09.13.13 8:45 AM ET
The Return of the Replacements: Here Comes a Regular
I kind of believe that every song I love is written about me. Novels, too. And who could prove me wrong? It is, of course, an unlikely proposition, but since I am making an undeniable argument, I win by default. So there. Welcome to the place where rock lives.
If the Replacements are reuniting for a three-city tour of second cities—Toronto, Chicago, and Denver—then anything I believe might as well be true. If I tell you that the Beatles’ “Michelle” is a song about how great I am, why not? The Replacements, who were always kind of like Linus if he did not just drag around a blanket but also sucked his thumb, are having a reunion that they mean to be as underwhelming as their underachiever career. With any luck it will be loud and tons of fun, and the band won’t vomit onstage. With any luck, it will have any luck. I can’t hardly wait to miss it, but you know, if it expands and comes to Manhattan or even Staten Island, that would be great. Maybe some people have been waiting since 1991 to hear Paul Westerberg syncopate his way through “Unsatisfied” in Denver among the cattle. Maybe so. Yes, times are tough so: maybe so.
Sorry Ma, Forgot to Take Out the Trash, the first Replacements album, from 1981, is probably my favorite. It’s not that I enjoy listening to it: a schizophrenic that’s a few days off Haldol and deep in ROYGBIV colorful hallucinations would not enjoy Sorry Ma. But the liner notes, hand-scrawled by Paul, song by song, are something special. One track was “written 20 minutes after we recorded it.” Another is “proof that Chris Mars is one of the best drummers we could find at the time.” A self-review of “Shiftless When Idle”: title—good; song—kinda. Paul admits he “stole a mess of these words from a guy who’s never gonna listen to this record.” Probably true. In another case, “We wanted to put car horns over the mistake, but none of us own [sic] a car.” The final disclaimer: “We were drunk.”
Of course, the Replacements were permanently banned from performing on Saturday Night Live after a 1986 appearance, when they were so obviously past midnight and way past inebriated that viewers in the same condition were shocked and awed. Was there really a reason to mention this in 1981?
If you were in college in the ’80s, there was certain music you could not avoid. Of course, if you were alive in the ’80s, there was stuff you were stuck with, like Slippery When Wet, the Bon Jovi album with the hit single “Livin’ on a Prayer.” Also: many bands with the word white in the name, like Whitesnake and White Lion. But on campus, one was mostly shielded from music made of a mixture of terrible hairspray and worse guitar solos. The one band that blasted out of dormitory windows onto grassy quadrangles in the snooty Northeast, no matter what, was REM. Rapid eye movement? The discussion of what it stands for ended in 1988. It’s just REM.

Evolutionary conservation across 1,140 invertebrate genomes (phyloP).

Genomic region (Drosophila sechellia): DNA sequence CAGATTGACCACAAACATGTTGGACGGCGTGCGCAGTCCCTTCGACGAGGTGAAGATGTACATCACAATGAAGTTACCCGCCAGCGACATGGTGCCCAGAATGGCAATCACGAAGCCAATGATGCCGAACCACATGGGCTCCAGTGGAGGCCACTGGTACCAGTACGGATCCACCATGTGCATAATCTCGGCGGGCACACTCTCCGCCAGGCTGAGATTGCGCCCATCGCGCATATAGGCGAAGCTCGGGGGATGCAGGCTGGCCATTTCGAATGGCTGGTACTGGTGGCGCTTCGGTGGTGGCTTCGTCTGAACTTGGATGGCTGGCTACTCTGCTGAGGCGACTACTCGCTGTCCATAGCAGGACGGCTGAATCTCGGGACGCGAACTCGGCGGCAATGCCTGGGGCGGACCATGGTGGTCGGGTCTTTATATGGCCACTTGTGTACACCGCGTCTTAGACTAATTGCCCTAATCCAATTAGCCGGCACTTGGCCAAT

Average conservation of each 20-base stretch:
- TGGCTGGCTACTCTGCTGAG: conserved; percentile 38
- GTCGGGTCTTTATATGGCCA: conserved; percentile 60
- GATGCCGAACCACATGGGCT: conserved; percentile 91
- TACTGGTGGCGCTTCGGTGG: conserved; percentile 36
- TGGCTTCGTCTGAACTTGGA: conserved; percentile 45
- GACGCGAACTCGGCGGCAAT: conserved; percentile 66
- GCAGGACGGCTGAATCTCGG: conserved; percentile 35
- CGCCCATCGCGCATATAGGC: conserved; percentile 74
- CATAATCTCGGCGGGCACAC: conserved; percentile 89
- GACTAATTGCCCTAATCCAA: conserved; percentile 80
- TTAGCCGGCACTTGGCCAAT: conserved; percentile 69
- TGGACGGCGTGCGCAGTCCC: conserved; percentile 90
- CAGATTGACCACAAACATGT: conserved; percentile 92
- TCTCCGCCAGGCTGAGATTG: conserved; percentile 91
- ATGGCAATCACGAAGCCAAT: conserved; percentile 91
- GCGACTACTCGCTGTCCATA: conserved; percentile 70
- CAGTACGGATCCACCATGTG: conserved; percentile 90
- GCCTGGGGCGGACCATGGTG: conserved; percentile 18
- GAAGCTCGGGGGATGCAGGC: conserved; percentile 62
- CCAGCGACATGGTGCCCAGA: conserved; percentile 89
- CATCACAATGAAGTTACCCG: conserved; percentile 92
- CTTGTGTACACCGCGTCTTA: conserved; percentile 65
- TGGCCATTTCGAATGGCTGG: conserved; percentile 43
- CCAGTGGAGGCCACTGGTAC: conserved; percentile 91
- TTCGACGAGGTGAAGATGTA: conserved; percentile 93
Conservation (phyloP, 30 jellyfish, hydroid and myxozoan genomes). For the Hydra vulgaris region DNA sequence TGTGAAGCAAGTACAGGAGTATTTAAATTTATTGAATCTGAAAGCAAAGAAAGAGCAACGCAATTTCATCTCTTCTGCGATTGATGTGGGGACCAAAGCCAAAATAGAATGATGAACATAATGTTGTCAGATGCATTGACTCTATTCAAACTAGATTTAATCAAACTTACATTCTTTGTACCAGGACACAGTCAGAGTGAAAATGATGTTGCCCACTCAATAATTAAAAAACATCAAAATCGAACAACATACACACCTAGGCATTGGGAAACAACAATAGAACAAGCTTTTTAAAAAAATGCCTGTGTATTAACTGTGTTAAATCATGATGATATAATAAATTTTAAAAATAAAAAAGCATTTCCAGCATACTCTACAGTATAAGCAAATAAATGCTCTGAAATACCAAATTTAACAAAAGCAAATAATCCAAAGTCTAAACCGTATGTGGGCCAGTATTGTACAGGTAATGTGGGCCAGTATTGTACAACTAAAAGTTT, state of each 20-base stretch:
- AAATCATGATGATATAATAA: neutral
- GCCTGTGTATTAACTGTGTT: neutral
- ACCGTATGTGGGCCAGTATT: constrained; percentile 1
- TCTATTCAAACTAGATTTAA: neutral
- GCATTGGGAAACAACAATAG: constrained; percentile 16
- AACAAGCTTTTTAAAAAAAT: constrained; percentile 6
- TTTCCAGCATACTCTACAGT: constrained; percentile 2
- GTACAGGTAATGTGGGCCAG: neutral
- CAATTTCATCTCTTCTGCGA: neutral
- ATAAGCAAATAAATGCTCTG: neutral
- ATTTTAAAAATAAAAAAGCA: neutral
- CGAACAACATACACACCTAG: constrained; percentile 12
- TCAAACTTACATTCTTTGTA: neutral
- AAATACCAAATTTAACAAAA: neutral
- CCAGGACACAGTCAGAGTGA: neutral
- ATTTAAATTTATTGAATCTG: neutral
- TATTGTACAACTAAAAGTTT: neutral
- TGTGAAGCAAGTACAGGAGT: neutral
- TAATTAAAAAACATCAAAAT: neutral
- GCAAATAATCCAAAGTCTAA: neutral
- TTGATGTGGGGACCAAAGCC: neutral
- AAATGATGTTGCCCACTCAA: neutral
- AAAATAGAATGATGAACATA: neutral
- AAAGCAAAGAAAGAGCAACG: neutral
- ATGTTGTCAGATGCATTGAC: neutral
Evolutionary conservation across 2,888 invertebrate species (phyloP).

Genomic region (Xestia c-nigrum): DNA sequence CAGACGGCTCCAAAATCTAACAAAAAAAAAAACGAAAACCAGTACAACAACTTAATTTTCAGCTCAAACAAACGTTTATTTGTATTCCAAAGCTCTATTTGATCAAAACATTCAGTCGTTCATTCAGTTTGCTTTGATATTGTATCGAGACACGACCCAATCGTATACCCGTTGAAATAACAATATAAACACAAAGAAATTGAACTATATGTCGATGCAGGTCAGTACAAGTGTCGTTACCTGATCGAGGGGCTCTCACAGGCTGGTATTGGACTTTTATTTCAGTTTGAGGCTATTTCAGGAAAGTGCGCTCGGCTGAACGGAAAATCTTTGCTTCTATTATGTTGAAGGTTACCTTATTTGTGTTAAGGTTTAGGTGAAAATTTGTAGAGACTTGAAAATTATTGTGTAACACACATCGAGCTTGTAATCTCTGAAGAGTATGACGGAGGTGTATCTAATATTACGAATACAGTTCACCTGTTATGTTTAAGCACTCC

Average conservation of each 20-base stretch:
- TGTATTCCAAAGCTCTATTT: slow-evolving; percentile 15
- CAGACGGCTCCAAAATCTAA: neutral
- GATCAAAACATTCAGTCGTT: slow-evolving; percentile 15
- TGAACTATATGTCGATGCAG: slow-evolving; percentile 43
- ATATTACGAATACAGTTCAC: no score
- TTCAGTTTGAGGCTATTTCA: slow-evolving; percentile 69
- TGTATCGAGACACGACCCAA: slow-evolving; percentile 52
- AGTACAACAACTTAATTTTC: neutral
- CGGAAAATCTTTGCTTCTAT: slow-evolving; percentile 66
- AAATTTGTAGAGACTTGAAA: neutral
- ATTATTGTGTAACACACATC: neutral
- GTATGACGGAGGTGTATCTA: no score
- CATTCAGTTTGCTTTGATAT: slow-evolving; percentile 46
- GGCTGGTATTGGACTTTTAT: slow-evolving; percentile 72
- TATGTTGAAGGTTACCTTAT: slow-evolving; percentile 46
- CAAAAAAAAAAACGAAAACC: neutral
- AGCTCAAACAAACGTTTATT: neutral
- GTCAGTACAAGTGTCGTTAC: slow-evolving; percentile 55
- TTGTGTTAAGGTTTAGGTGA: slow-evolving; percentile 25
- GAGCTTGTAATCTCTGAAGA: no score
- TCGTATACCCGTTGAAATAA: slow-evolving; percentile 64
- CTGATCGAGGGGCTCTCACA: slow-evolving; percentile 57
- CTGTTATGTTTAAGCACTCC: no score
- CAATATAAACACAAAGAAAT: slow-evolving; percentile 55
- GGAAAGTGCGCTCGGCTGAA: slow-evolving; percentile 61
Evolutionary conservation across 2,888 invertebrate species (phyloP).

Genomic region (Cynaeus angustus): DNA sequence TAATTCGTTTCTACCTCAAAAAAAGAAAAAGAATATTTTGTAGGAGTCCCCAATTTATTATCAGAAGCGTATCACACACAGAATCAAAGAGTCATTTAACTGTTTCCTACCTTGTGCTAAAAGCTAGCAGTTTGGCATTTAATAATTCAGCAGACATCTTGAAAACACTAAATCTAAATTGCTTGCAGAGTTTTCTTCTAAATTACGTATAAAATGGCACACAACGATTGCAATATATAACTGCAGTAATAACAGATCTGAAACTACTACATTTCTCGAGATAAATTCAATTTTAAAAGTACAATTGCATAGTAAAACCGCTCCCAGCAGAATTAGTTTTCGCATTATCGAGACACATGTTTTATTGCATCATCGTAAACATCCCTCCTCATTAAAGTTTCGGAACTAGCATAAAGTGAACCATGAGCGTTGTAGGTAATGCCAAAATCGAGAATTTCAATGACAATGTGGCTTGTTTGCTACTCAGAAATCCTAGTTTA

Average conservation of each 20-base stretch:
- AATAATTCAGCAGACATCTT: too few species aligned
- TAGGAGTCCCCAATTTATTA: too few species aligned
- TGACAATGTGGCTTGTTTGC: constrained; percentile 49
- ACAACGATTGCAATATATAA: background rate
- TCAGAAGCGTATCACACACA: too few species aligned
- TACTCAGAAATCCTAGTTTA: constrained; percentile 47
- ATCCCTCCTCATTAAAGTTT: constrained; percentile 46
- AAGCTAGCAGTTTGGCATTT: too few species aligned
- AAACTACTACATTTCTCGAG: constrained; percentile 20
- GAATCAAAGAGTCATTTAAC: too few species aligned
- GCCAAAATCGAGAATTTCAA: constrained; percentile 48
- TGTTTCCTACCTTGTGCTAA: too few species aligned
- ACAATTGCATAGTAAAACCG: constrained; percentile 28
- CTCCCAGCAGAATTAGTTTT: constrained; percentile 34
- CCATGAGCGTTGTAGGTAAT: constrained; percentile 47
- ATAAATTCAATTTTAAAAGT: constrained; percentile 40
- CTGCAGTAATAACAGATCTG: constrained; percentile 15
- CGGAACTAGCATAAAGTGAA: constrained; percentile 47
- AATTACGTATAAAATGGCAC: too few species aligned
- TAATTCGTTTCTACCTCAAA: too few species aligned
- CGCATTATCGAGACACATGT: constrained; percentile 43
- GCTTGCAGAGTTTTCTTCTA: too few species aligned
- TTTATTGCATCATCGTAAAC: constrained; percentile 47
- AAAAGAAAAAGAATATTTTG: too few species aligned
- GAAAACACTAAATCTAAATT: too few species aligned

To this day, I hear “Begin the Begin” and I am sure the party is about to start and that it is going to be ridiculous: Rolling Rock bottles in a bucket of ice and greyhounds made of Stoli and Minute Maid. Maybe someday I will know why Driver 8 had to take a break. Perhaps it will make sense eventually that anything or everything ought to fall on me. Why swans? Why hummingbirds? Until Out of Time in 1992, REM had the most incoherent lyrics this side of Led Zeppelin. REM was the catchiest band to come out of an alternative scene. “(I Am) Superman” is a cover song. Anyone have any idea who the original artist is? That’s what I thought: Me neither. Doesn’t matter. It’s an REM song. Life’s Rich Pageant is the sound of awesome.
But the Replacements is the sound of two self-important hipster nerds in Buddy Holly glasses arguing about whether the band’s 1985 album Tim is important or very important. Or maybe only one, arguing with himself. Again. Still. (Both? And is arguing a form of masturbation?) This is unfortunate, because the Replacements are a great band, or a great thing.
As a musical matter, the Replacements’ high points are as transcendent as a four-minute song gets. This shows up finally on the 1984 album Let It Be, which is as uneven as the whole moody mess was. But it opens with the amazing “I Will Dare,” which sounds and feels like its title, and includes a solo from Peter Buck, who must have been in it for the headache. Coming in at 3:59, the album’s masterpiece is “Unsatisfied,” a deflated answer to “Satisfaction”: all the energy and fight in Mick Jagger comes back to him nearly two decades later as a demoralized sneer from the Rust Belt in Reagan’s America. No one will ever be satisfied again, as far as Paul Westerberg is concerned.